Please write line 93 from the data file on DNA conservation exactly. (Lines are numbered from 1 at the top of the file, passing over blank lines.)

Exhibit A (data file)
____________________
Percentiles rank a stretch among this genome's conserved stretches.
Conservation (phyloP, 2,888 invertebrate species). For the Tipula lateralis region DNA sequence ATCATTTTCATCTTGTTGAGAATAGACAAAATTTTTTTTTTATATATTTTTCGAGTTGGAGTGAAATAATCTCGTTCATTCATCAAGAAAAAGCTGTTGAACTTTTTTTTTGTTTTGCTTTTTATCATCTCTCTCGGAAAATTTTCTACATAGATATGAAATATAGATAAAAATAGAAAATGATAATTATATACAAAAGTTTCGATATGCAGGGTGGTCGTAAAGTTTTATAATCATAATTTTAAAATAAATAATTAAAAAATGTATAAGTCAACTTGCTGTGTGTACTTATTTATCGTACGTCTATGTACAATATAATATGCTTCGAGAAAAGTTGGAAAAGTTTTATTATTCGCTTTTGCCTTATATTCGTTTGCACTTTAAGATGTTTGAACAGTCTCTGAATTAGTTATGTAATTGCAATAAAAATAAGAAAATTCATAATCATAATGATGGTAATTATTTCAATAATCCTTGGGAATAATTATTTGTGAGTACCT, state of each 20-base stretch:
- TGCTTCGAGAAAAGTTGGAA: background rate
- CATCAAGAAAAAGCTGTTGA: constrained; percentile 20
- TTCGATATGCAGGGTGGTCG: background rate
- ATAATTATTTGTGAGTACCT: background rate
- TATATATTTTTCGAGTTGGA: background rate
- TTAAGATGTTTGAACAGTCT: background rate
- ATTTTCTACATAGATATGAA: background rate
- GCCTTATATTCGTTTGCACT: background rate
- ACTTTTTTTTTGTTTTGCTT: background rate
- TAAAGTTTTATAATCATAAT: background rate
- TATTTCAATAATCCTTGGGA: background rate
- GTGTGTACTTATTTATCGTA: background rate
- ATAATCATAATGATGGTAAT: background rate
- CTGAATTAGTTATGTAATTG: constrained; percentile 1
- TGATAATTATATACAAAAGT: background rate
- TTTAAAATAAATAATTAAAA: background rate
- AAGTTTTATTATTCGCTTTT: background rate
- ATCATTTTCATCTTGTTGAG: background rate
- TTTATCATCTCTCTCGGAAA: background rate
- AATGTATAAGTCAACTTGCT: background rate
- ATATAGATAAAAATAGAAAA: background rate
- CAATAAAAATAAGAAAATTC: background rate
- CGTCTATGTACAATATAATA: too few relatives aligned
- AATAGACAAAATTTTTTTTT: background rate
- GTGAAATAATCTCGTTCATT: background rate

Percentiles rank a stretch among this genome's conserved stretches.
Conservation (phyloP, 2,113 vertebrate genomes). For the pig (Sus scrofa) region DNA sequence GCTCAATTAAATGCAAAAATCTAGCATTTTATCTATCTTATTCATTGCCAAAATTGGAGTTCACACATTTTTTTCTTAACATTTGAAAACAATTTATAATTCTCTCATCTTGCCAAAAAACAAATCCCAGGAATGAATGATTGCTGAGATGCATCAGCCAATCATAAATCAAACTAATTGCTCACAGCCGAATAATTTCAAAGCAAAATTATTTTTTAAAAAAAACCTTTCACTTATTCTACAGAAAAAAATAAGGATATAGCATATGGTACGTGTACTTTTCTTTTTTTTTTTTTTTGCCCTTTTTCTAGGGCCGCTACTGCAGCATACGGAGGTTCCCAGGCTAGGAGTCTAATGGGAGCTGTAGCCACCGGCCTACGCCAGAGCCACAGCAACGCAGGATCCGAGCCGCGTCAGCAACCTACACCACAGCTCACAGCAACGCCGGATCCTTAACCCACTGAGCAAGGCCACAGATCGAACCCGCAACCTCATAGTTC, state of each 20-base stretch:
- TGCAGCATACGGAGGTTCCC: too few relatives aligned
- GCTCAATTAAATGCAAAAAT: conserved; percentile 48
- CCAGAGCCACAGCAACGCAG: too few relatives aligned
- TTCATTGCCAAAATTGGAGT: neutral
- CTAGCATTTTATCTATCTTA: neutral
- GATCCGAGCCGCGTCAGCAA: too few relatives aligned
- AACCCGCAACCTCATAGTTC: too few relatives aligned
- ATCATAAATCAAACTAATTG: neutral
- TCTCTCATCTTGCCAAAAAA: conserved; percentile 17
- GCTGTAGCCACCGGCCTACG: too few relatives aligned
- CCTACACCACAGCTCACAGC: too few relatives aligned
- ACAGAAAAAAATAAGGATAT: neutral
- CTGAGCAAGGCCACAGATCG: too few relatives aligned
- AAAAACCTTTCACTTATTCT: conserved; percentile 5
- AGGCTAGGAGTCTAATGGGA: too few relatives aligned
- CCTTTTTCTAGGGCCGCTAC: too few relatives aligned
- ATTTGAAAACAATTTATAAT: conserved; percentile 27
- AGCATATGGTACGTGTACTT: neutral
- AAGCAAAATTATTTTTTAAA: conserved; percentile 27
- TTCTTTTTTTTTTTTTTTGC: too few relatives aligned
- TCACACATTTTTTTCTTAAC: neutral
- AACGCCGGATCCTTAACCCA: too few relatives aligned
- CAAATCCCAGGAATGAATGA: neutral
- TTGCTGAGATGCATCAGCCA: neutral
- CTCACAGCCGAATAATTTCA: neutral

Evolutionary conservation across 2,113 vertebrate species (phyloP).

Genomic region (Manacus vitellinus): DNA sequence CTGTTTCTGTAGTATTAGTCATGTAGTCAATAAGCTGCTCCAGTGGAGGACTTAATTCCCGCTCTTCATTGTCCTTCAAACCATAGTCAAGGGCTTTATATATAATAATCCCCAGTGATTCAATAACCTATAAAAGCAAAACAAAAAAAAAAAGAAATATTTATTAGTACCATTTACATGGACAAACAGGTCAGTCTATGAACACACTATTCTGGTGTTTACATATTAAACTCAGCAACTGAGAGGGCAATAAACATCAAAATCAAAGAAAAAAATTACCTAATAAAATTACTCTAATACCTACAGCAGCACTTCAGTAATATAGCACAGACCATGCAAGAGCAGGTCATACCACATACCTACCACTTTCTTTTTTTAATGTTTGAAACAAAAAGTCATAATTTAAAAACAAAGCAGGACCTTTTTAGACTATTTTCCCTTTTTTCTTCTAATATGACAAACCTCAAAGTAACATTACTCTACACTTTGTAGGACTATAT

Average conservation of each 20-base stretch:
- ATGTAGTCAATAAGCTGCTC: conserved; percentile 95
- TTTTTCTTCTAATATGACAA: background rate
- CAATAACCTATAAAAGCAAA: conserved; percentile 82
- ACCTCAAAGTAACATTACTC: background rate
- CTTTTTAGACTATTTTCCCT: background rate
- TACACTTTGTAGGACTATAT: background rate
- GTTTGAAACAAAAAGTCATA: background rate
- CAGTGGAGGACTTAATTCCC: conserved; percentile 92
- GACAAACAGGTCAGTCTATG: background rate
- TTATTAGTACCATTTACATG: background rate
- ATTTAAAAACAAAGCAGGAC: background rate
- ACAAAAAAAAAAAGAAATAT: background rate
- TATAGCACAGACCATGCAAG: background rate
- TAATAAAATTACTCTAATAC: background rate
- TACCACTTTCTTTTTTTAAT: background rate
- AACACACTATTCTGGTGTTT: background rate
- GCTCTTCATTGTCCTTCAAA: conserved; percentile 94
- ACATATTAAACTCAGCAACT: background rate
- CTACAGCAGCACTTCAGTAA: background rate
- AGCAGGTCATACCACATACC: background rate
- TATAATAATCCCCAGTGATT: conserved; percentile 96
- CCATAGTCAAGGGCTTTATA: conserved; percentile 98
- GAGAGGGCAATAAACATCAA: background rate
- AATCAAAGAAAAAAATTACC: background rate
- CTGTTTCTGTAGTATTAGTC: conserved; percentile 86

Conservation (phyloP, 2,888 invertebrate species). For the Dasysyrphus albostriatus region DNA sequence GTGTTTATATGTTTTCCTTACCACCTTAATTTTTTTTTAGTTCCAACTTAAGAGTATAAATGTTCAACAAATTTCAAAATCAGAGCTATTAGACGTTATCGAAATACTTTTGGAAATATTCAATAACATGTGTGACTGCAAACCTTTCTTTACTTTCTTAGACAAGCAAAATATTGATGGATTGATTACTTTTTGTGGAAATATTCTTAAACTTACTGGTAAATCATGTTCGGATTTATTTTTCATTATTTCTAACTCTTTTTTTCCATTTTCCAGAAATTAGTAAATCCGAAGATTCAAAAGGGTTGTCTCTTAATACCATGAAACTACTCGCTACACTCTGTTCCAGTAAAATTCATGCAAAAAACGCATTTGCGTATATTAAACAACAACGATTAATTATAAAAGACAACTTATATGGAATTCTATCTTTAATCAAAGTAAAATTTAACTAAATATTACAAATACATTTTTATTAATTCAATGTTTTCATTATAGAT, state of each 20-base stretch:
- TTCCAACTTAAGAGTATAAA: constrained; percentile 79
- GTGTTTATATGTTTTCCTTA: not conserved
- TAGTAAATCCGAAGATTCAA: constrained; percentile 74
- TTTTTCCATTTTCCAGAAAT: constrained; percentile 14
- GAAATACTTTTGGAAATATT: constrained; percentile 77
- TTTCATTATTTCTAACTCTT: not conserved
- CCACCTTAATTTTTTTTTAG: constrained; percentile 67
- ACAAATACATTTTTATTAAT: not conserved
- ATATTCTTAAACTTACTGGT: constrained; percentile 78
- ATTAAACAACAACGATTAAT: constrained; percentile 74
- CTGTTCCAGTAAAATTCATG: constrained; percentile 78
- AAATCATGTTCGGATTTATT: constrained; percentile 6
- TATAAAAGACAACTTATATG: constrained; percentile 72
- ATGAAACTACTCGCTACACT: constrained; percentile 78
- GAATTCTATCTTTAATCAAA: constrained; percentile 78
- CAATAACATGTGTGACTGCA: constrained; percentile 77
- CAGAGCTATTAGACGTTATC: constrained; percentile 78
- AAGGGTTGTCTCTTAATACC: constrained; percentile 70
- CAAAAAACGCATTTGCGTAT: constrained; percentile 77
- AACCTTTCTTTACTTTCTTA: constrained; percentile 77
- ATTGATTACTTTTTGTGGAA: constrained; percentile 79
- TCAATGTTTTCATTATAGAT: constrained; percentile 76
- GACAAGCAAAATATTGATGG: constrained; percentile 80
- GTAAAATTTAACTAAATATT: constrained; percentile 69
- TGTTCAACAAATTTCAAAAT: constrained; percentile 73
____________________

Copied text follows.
- ATTAAACAACAACGATTAAT: constrained; percentile 74